And he took bread, gave thanks and broke it, and gave it to them, saying, “This is my body given for you; do this in remembrance of me.” In the same way, after the supper he took the cup, saying, “This is the new covenant in my blood, which is poured out for you. (Luke 22:19-20)
They devoted themselves to the apostles’ teaching and to fellowship, to the breaking of bread and to prayer. (Acts 2:42:2)
Jesus who introduced himself as “the bread that came down from heaven.” He did this in a sermon in John 6. Some disciples were offended when Jesus said, “. . . Unless you eat the flesh of the Son of Man and drink his blood, you have no life in you.” The offended disciples immediately stopped following him.
Jesus then initiated the communion, the breaking of bread, at the Last Supper. He was celebrating his Passover with his disciples before his death on the cross. The Passover had always commemorated God’s passing over the homes of and sparing the firstborn sons of the Israelites during the tenth plague when he killed all of the firstborn sons of the Egyptians. God had commanded that the Israelites sacrifice a spotless lamb (or goat) and mark their doorposts and lintels with its blood. The blood of that sinless lamb saved the Israelite firstborn sons. (Exodus 12:21-22) So now, Jesus, the true Passover Lamb, had come to the earth and he was offering up his sinless life not just for the Jewish people, but for all people.
For Christ also suffered once (on the cross) for sins, the righteous (Jesus’ death) for the unrighteousness, to bring you to God. He was put to death in the body but made alive in the Spirit. (1 Peter 3:18)
So, that communion became a form of worship in which Christians memorialize the sacrificial death of Jesus Christ on the cross for all sin. It is called the Eucharist or the Lord’s Supper in some religious customs. All people can now celebrate his sinless death which brought salvation, wholeness, restitution and restoration for all into the kingdom of God, as well as eternal life.
With each communion, believers honor Jesus’ sacrificial, atoning death by using natural elements to represent his body and his blood. Natural bread symbolizes the body of Jesus which was broken for the sins of mankind and it is eaten in remembrance of him. (1 Corinthians 11:24) Wine (or juice) symbolizes Jesus’ shed blood in the new covenant. (1 Corinthians 11:25) These natural elements are physical replicas of the spiritual and they symbolize the benefits that believers receive from Jesus’ life, death and resurrection.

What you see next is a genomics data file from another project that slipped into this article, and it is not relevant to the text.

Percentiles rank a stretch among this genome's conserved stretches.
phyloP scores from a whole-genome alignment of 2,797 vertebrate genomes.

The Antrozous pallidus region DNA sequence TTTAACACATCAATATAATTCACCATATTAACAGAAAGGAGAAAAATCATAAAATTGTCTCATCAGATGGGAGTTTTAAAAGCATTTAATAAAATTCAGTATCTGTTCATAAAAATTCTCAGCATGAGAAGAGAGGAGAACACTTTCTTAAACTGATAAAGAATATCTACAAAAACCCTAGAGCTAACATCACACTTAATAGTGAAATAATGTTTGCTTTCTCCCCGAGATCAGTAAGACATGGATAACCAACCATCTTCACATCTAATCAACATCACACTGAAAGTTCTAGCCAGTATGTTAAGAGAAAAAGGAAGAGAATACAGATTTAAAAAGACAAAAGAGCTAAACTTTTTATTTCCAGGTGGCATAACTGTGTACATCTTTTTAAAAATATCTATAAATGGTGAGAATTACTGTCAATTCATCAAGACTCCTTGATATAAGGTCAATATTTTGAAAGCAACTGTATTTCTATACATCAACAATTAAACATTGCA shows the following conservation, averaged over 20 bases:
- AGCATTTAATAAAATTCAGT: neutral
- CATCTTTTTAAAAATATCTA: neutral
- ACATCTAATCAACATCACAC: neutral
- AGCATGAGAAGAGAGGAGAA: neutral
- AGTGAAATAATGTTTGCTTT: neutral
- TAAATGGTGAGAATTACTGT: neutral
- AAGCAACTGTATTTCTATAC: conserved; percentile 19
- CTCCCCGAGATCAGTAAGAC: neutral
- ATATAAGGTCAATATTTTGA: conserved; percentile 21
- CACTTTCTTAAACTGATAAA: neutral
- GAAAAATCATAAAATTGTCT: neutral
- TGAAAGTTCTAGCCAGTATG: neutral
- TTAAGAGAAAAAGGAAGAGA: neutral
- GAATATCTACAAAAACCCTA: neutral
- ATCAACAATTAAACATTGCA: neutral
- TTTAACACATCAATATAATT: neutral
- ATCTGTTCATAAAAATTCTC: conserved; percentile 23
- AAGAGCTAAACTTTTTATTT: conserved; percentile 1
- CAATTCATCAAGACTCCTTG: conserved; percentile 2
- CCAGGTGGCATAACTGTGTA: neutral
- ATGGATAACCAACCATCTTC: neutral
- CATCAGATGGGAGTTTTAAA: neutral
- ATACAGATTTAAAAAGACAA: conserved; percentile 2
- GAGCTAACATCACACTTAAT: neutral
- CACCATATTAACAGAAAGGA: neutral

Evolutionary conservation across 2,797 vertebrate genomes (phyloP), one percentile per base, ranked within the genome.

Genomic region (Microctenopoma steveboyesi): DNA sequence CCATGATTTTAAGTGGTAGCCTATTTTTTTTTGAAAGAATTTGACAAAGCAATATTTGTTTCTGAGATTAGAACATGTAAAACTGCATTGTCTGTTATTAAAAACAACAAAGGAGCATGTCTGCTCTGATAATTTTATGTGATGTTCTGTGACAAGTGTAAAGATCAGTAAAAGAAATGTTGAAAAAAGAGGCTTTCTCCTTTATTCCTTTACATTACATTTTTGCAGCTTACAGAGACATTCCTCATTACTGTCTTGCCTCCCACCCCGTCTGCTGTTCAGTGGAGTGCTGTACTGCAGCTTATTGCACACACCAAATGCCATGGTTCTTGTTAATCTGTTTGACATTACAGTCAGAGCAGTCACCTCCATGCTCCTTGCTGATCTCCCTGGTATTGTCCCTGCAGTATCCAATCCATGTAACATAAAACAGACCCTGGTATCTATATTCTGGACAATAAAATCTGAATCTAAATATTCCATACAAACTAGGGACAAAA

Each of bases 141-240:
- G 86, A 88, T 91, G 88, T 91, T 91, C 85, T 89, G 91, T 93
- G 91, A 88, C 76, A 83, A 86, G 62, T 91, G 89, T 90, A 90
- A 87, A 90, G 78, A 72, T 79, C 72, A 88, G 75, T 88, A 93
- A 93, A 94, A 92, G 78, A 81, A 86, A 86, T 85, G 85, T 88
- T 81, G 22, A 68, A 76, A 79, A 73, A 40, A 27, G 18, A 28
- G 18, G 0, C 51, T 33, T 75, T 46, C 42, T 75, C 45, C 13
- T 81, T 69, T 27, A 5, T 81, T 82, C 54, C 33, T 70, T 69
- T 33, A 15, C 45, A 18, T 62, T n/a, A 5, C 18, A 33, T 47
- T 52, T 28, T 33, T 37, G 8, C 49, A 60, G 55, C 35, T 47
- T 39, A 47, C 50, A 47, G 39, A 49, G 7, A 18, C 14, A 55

In the same way also he took the cup, after supper, saying, “This cup is the new covenant in my blood. Do this, as often as you drink it, in remembrance of me.” (1 Corinthians 11:25)
It is important to remember that communion is a serious form of worship. Paul cautions believers in 1 Corinthians 11 to:
- Not eat the bread or drink the cup of the Lord unworthily (in sin) or be guilty of sinning against the body and blood of Jesus.
- Examine themselves before they eat and drink. Those who do not discern the body of Christ eat and drink judgment on themselves.
When believers make sure that there is no sin in their lives, they do not come under the judgment of the Lord. When believers take communion in sin, they are disciplined so that they are not “condemned with the world.” (1 Corinthians 11:32) Communion is for believers in Christ only.
The early church viewed the breaking bread as being just as important as the apostles’ teaching and fellowship. Acts 2:46-47 states that all believers broke bread in their homes (house churches) with gladness and sincere hearts, praising God.
As I write this blog, I am reminded of the lyrics to a song that is often sung in churches:
The blood that Jesus shed for me way back on Calvary. The blood that gives me strength from day to day— It will never lose its power. For it reaches to the highest mountain— And it flows to the lowest valley. The blood that gives me strength from day to day— It will never lose its power.
What about you, my friend, is communion a part of your worship?